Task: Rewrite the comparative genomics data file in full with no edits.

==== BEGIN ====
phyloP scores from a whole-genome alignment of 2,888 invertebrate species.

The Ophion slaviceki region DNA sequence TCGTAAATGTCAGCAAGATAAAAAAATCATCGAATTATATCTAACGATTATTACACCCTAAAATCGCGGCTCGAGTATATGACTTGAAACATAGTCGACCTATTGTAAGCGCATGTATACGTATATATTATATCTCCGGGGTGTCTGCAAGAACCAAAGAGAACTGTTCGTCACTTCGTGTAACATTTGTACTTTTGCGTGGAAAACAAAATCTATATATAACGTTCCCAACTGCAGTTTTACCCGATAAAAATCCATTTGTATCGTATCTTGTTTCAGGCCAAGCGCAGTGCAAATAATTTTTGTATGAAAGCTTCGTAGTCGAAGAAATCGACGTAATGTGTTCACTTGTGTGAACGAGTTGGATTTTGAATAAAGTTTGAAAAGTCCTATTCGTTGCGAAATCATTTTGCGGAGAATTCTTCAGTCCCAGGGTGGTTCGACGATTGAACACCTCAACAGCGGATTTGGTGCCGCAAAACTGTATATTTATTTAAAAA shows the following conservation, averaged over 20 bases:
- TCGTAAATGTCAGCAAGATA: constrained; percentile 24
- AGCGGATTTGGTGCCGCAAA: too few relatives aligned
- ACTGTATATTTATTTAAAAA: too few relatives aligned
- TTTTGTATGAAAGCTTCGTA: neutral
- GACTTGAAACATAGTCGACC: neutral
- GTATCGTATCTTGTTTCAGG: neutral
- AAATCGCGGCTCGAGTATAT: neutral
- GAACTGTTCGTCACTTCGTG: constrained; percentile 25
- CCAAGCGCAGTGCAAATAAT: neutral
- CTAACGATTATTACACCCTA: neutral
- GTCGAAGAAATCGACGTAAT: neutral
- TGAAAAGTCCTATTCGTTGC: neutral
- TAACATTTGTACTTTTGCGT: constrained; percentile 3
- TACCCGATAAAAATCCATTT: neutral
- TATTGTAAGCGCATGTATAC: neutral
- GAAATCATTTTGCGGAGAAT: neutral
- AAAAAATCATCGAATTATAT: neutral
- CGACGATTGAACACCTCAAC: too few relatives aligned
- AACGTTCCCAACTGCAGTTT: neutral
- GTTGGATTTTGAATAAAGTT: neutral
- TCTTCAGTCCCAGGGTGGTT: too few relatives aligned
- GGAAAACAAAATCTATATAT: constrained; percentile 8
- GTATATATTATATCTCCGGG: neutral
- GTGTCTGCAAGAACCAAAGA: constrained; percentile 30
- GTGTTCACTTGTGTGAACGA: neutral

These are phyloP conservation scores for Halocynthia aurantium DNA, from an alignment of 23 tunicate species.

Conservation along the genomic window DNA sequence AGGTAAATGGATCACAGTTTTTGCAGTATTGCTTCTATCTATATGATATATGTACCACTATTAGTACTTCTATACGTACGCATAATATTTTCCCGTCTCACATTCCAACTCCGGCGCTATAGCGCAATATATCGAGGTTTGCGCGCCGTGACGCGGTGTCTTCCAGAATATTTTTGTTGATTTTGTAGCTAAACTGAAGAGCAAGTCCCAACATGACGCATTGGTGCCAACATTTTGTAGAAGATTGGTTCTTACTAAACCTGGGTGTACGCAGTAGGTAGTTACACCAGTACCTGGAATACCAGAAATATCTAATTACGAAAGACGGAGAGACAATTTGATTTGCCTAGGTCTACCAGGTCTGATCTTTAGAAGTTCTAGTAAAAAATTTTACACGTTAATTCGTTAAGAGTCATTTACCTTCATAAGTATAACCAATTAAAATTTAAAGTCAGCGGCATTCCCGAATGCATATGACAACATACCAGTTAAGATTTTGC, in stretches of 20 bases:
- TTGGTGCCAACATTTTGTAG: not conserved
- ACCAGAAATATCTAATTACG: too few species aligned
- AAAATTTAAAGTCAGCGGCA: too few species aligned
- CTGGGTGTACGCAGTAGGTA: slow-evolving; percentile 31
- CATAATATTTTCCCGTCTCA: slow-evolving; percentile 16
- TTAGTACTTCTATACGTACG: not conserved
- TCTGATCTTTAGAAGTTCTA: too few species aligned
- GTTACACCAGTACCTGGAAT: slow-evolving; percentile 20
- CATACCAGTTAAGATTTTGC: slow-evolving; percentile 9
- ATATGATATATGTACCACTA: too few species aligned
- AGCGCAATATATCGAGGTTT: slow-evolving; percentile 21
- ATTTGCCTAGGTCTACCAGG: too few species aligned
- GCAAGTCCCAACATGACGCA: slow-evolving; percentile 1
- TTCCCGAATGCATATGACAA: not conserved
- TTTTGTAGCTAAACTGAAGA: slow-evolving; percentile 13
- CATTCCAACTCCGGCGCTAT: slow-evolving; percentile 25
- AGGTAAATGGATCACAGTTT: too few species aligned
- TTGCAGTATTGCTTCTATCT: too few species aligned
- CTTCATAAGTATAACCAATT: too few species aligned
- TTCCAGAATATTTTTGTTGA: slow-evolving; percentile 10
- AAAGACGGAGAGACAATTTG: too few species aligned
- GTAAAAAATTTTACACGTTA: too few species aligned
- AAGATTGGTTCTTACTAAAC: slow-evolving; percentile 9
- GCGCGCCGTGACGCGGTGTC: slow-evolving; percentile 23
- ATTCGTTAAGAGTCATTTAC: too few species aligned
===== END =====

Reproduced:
phyloP scores from a whole-genome alignment of 2,888 invertebrate species.

The Ophion slaviceki region DNA sequence TCGTAAATGTCAGCAAGATAAAAAAATCATCGAATTATATCTAACGATTATTACACCCTAAAATCGCGGCTCGAGTATATGACTTGAAACATAGTCGACCTATTGTAAGCGCATGTATACGTATATATTATATCTCCGGGGTGTCTGCAAGAACCAAAGAGAACTGTTCGTCACTTCGTGTAACATTTGTACTTTTGCGTGGAAAACAAAATCTATATATAACGTTCCCAACTGCAGTTTTACCCGATAAAAATCCATTTGTATCGTATCTTGTTTCAGGCCAAGCGCAGTGCAAATAATTTTTGTATGAAAGCTTCGTAGTCGAAGAAATCGACGTAATGTGTTCACTTGTGTGAACGAGTTGGATTTTGAATAAAGTTTGAAAAGTCCTATTCGTTGCGAAATCATTTTGCGGAGAATTCTTCAGTCCCAGGGTGGTTCGACGATTGAACACCTCAACAGCGGATTTGGTGCCGCAAAACTGTATATTTATTTAAAAA shows the following conservation, averaged over 20 bases:
- TCGTAAATGTCAGCAAGATA: constrained; percentile 24
- AGCGGATTTGGTGCCGCAAA: too few relatives aligned
- ACTGTATATTTATTTAAAAA: too few relatives aligned
- TTTTGTATGAAAGCTTCGTA: neutral
- GACTTGAAACATAGTCGACC: neutral
- GTATCGTATCTTGTTTCAGG: neutral
- AAATCGCGGCTCGAGTATAT: neutral
- GAACTGTTCGTCACTTCGTG: constrained; percentile 25
- CCAAGCGCAGTGCAAATAAT: neutral
- CTAACGATTATTACACCCTA: neutral
- GTCGAAGAAATCGACGTAAT: neutral
- TGAAAAGTCCTATTCGTTGC: neutral
- TAACATTTGTACTTTTGCGT: constrained; percentile 3
- TACCCGATAAAAATCCATTT: neutral
- TATTGTAAGCGCATGTATAC: neutral
- GAAATCATTTTGCGGAGAAT: neutral
- AAAAAATCATCGAATTATAT: neutral
- CGACGATTGAACACCTCAAC: too few relatives aligned
- AACGTTCCCAACTGCAGTTT: neutral
- GTTGGATTTTGAATAAAGTT: neutral
- TCTTCAGTCCCAGGGTGGTT: too few relatives aligned
- GGAAAACAAAATCTATATAT: constrained; percentile 8
- GTATATATTATATCTCCGGG: neutral
- GTGTCTGCAAGAACCAAAGA: constrained; percentile 30
- GTGTTCACTTGTGTGAACGA: neutral

These are phyloP conservation scores for Halocynthia aurantium DNA, from an alignment of 23 tunicate species.

Conservation along the genomic window DNA sequence AGGTAAATGGATCACAGTTTTTGCAGTATTGCTTCTATCTATATGATATATGTACCACTATTAGTACTTCTATACGTACGCATAATATTTTCCCGTCTCACATTCCAACTCCGGCGCTATAGCGCAATATATCGAGGTTTGCGCGCCGTGACGCGGTGTCTTCCAGAATATTTTTGTTGATTTTGTAGCTAAACTGAAGAGCAAGTCCCAACATGACGCATTGGTGCCAACATTTTGTAGAAGATTGGTTCTTACTAAACCTGGGTGTACGCAGTAGGTAGTTACACCAGTACCTGGAATACCAGAAATATCTAATTACGAAAGACGGAGAGACAATTTGATTTGCCTAGGTCTACCAGGTCTGATCTTTAGAAGTTCTAGTAAAAAATTTTACACGTTAATTCGTTAAGAGTCATTTACCTTCATAAGTATAACCAATTAAAATTTAAAGTCAGCGGCATTCCCGAATGCATATGACAACATACCAGTTAAGATTTTGC, in stretches of 20 bases:
- TTGGTGCCAACATTTTGTAG: not conserved
- ACCAGAAATATCTAATTACG: too few species aligned
- AAAATTTAAAGTCAGCGGCA: too few species aligned
- CTGGGTGTACGCAGTAGGTA: slow-evolving; percentile 31
- CATAATATTTTCCCGTCTCA: slow-evolving; percentile 16
- TTAGTACTTCTATACGTACG: not conserved
- TCTGATCTTTAGAAGTTCTA: too few species aligned
- GTTACACCAGTACCTGGAAT: slow-evolving; percentile 20
- CATACCAGTTAAGATTTTGC: slow-evolving; percentile 9
- ATATGATATATGTACCACTA: too few species aligned
- AGCGCAATATATCGAGGTTT: slow-evolving; percentile 21
- ATTTGCCTAGGTCTACCAGG: too few species aligned
- GCAAGTCCCAACATGACGCA: slow-evolving; percentile 1
- TTCCCGAATGCATATGACAA: not conserved
- TTTTGTAGCTAAACTGAAGA: slow-evolving; percentile 13
- CATTCCAACTCCGGCGCTAT: slow-evolving; percentile 25
- AGGTAAATGGATCACAGTTT: too few species aligned
- TTGCAGTATTGCTTCTATCT: too few species aligned
- CTTCATAAGTATAACCAATT: too few species aligned
- TTCCAGAATATTTTTGTTGA: slow-evolving; percentile 10
- AAAGACGGAGAGACAATTTG: too few species aligned
- GTAAAAAATTTTACACGTTA: too few species aligned
- AAGATTGGTTCTTACTAAAC: slow-evolving; percentile 9
- GCGCGCCGTGACGCGGTGTC: slow-evolving; percentile 23
- ATTCGTTAAGAGTCATTTAC: too few species aligned